Monday, January 21, 2008

He was piped aboard

Captain Crabby was piped aboard the SS MinnPost today for a piece in the Community Voices section entitled So what happened to Minnesota's progressive attitude? Writing mere editorials at the Pioneer Press must crimp Captain Crabby's style, because he obviously needed to vent. Feel better now, Captain?

The apparent trigger for the Captain's fulmination was Dane Smith's observations about Minnesota's chintzy observation of its 150th birthday in Scrimping on the Sesquicentennial: A sign of the times. Here's the lede paragraphs:

Yet another casualty in our decade-long experiment with downsizing and disinvesting in the public sector — which is a historic deviation for Minnesota — turns out to be the celebration of our own history.

Media reports in recent months have drawn attention to the bare-bones budget for the Minnesota Sesquicentennial, the 150the anniversary of statehood. Kevin Duchschere's recent assessment of the sad situation in the Star Tribune notes that only $750,000 has been appropriated, compared with $8.5 million that Wisconsin spent on its sesquicentennial in 1998 and an inflation-adjusted $8.5 million that Minnesota spent on its centennial in 1958.

Then Dane went on to quote, of all people, Nick Coleman!

Captain Crabby, also known as Captain Fishsticks, also known as Craig Westover, is having none of it. In a spittle-flecked screed that is twice as long as Smith's original piece, the Captain delivers a stinging rebuke of the notions that progressive taxation and universal public education are good things:

Take the income tax, a progressive idea. When did it morph into a weapon of mass desperation? When did the progressive idea of the wealthy helping to provide for the needs of the community become the reactionary idea that wealth is evil? Where did the notion arise that we should tax the rich not just to meet the needs of the community but to supply its wants, desires and whims as well? When did the term "public good" lose all definitional credibility?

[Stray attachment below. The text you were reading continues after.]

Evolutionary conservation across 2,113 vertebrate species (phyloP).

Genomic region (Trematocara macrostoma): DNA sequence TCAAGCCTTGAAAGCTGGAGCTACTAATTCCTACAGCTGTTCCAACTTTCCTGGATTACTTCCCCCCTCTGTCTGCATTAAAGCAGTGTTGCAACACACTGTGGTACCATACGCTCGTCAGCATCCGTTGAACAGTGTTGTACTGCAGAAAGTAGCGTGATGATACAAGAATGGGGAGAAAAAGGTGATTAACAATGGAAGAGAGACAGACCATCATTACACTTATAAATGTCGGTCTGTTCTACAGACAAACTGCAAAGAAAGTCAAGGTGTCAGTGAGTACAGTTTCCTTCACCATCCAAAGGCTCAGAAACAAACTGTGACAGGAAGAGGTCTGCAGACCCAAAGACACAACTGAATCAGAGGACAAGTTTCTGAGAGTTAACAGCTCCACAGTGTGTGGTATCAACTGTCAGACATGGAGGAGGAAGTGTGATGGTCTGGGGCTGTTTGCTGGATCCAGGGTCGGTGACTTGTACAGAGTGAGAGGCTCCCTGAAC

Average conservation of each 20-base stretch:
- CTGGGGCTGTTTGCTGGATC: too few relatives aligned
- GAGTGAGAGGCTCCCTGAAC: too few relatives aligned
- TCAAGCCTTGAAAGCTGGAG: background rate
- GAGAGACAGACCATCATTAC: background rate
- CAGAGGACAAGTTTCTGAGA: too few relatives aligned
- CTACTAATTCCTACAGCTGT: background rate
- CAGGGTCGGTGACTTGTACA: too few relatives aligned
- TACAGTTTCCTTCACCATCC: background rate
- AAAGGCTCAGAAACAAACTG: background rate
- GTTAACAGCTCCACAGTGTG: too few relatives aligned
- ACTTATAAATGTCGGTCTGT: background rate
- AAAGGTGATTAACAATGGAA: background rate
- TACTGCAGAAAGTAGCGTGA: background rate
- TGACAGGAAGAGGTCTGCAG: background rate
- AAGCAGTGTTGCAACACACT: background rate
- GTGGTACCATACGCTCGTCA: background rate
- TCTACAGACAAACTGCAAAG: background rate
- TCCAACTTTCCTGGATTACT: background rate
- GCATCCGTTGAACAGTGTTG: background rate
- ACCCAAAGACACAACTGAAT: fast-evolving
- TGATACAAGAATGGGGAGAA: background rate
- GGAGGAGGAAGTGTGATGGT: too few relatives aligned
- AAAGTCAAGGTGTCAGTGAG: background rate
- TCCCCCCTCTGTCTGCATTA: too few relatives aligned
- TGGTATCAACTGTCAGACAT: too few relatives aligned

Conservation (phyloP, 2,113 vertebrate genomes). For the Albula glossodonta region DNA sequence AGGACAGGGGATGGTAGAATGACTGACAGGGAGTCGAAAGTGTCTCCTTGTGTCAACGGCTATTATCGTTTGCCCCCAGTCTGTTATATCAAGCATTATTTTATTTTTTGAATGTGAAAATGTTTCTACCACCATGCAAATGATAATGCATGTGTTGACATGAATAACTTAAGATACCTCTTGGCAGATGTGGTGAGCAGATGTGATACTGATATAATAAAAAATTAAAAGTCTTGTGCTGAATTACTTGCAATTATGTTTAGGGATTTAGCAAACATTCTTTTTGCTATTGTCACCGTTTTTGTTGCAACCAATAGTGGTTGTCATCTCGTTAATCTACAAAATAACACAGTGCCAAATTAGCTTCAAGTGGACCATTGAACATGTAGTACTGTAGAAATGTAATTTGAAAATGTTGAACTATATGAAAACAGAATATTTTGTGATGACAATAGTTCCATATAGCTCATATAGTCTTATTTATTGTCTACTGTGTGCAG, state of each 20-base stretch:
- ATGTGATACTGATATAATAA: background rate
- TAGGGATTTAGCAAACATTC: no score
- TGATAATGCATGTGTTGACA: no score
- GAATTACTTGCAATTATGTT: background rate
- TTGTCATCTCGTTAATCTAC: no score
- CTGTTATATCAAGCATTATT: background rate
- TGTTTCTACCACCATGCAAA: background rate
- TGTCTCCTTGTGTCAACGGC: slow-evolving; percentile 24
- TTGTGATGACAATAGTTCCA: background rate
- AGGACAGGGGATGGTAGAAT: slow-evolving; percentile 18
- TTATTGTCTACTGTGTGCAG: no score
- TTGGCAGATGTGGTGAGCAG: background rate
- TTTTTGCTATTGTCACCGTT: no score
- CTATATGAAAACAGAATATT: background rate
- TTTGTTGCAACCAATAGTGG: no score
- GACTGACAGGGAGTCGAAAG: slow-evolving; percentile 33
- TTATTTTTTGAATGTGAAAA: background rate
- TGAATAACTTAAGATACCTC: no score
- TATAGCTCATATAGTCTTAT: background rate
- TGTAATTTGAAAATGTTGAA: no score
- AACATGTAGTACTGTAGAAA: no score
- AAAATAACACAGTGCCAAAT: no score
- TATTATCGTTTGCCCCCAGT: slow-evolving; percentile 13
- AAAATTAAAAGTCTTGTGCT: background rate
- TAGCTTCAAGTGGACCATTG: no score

Why are the progressives that fought so hard for children of color to receive a good education now standing in the doors of failing government schools telling the children and grandchildren of those children that if their families are poor, they can't have school choice? Call me crazy, but defending a failing system against educational opportunity for kids doesn't sound all that progressive.

O Captain, my Captain! (with apologies to Walt Whitman) Spot has a question for you. Have you been taking your benzodiazepine? Spot didn't think so.

It's almost bedtime for Spot, so no links here, but the income tax is not nearly as progressive now, at the federal level, as it was in the Eisenhower administration. And it is not as progressive as it used to be in Minnesota, either. Everything that the government does is of more benefit to the wealthy than the poor: transportation, banking, securities regulation, the creation of artificial persons (corporations, LLCs, etc.) enforcement of private property rights, even national defense (protecting US investment abroad). It is only the most unctuous, self-absorbed scrubs like Sticks that fail to see that. Progressive taxation is simple fairness, not redistribution of wealth.

And the notion that Sticks is worried about the education of po' folks is beyond laughable. All he really cares about is subsidizing private and parochial school education. Believing that Sticks and his ilk care for any but themselves requires a suspension of disbelief of enormous proportion.

Spot is glad to see you're writing on the 'net again, Captain; he never gets around to the Pioneer Press.

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